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South Manitou Island Lighthouse facts for kids

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South Manitou Island Light
South Manitou Island Lighthouse
South Manitou Island Light is located in Michigan
South Manitou Island Light
South Manitou Island Light
Location in Michigan
Location South Manitou Island, Michigan
Coordinates 45°00′27.654″N 86°05′37.62″W / 45.00768167°N 86.0937833°W / 45.00768167; -86.0937833
Year first constructed 1840
Year first lit 1840
Deactivated 1958
Foundation Oak pilings, cut limestone
Construction Brick and masonry, Italianate bracketing
Tower shape Conical
Markings / pattern white w/black trim and lantern
Height 65 feet (20 m)
Focal height 104 feet (32 m)
Original lens Third order Fresnel lens
USCG number 7-18357

South Manitou Island Lighthouse is located on South Manitou Island in Lake Michigan, 16 miles (26 km) west of Leland, Michigan. It is in Leelanau County in western Northern Michigan.


This is the third lighthouse built on the island. Construction of the first began in 1839 and the 1-1/2-story lighthouse with a lens in the cupola first went on in 1840, under the care of Lighthouse keeper William N. Burton, who had a thriving lumbering business. It had a Lewis lamp, which was upgraded to a fourth order Fresnel lens. Deterioration of the building led to the lighthouse being completely rebuilt in 1858. Over time this light was found to be deficient, and the current lighthouse was built in 1872. With a third order Fresnel lens sitting 91 feet (28 m) above the foundation, this light boasted a focal plane of 104 feet (32 m). The site is under the control of the National Park Service, in conjunction with the Sleeping Bear Dunes National Lakeshore. It is listed in the National Register of Historic Places. The lighthouse was decommissioned in 1958, and is now a museum. It is not operational.

"The lighthouse on South Manitou Island is, or was while it was still in operation, perhaps the most beautiful on the Great Lakes,"

Undated USCG photo
The view from the lighthouse catwalk looking Northeast

Guide Emily McKinney stated: "You're not only looking at Lake Michigan out there, you're looking at the Manitou Passage," she said. "It's a big stretch of water between the Straits of Mackinac in Chicago, 300 miles (480 km). If you use you imagination, take yourselves back 150 years ago." The passage was preferred as safer than being on the open lake—so much so that 1,000 ships passed each day, carrying people and commerce—the passageway nonetheless was treacherous.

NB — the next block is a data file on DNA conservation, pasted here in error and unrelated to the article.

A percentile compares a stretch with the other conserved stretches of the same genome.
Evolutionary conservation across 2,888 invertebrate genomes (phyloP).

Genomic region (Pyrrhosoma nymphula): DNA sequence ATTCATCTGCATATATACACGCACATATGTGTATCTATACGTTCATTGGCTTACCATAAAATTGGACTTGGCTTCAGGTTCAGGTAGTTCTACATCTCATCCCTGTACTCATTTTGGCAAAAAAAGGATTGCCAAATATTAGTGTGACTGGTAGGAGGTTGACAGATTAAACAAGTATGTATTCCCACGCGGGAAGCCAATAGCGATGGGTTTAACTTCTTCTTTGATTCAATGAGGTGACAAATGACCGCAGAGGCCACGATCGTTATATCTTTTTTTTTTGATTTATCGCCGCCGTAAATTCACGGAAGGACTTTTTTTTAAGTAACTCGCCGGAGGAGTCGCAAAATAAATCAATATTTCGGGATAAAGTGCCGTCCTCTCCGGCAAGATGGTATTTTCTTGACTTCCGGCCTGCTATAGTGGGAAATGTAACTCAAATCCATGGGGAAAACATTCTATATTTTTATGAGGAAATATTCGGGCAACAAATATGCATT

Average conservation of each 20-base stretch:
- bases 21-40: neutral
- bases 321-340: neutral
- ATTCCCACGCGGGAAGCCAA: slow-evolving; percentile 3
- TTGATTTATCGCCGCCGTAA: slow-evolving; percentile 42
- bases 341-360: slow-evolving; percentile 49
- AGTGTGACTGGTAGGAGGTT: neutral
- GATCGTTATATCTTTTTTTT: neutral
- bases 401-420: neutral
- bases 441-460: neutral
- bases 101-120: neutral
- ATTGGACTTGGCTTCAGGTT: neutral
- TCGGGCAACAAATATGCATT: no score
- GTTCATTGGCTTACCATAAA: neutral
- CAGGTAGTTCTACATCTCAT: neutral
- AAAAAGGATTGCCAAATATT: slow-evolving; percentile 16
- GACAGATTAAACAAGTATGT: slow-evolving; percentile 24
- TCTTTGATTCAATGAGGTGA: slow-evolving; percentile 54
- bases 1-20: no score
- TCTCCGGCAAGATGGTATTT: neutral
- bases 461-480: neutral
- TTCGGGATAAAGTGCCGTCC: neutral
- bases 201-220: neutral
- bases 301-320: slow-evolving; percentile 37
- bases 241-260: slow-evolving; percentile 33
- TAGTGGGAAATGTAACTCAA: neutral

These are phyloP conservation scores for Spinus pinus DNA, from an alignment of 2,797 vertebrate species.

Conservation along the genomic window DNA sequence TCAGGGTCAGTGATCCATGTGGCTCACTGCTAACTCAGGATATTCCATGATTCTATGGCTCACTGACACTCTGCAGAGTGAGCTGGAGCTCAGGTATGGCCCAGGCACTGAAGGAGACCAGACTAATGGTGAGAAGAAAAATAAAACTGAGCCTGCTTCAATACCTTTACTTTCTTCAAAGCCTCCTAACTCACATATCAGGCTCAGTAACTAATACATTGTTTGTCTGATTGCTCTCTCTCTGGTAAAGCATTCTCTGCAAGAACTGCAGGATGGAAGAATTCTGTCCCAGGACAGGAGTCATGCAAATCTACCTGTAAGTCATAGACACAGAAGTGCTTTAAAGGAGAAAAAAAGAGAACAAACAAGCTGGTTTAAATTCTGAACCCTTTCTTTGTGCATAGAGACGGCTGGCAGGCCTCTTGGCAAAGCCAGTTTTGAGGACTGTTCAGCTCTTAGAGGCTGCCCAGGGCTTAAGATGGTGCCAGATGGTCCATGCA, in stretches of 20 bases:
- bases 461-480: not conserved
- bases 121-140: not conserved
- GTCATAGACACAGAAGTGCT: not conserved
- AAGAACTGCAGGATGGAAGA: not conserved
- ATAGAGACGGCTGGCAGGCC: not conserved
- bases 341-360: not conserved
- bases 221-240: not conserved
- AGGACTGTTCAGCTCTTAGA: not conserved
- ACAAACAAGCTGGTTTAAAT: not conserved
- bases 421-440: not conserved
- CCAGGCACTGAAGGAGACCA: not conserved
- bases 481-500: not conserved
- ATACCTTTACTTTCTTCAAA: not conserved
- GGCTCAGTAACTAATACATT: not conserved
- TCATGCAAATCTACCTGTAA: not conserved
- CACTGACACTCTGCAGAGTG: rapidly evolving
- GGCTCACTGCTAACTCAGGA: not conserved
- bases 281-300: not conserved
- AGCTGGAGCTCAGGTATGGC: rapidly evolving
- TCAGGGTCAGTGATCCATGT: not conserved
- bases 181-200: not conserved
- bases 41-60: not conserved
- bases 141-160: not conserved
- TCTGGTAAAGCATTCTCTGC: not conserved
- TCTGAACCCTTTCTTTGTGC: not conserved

Congress appropriated $5,000 for a South Manitou Island light in 1838. A report to the Secretary of the Treasury noted that the island offered shelter from storms and fuel for steamships. The report opined that it was the only all weather harbor admitting large vessels in the 300 mile direct route from the Straits of Mackinac to Chicago. For those in storms, the sight of the beacon would have been a magnificent one, McKinney says. "Before the light went on, a man who had been in a boat on a storm-tossed lake in the area of South Manitou recounted the sense of terror he felt. It might have been different after the light's construction, McKinney summed up: "All these people on the boat, scared and frightened, look up and see a 100-foot-tall (30 m) whitewashed tower with that white light, shining on the lake. It would have looked just like an angel."

The light has been the sight of a number of accidents and fatalities. Keeper Aaron Sheridan, his wife and their infant on March 15, 1878 died in a boating accident near the light. The Three Brothers shipwreck is within sight of the light.

The Manitou Island Memorial Society has been formed to preserve, protect, restore and "relight the light" on South Manitou Island and elsewhere. The dwelling's inside is closed and covered with graffiti. Fundraising efforts are on directed to removing the graffiti and repairing the lighthouse buildings. In the 1980s the towers foundation was reinforced to protect it from erosion at a time of high lake levels which threatened to topple the structure. Today, the tower is open and guides offer tours.

The Park Service restored the lantern room and the tower's spiral staircase in the summer of 2008, and a replica of the light's original third-order Fresnel lens was installed in the lantern late that fall. The light was reactivated in May 2009 and is lit from May to November.

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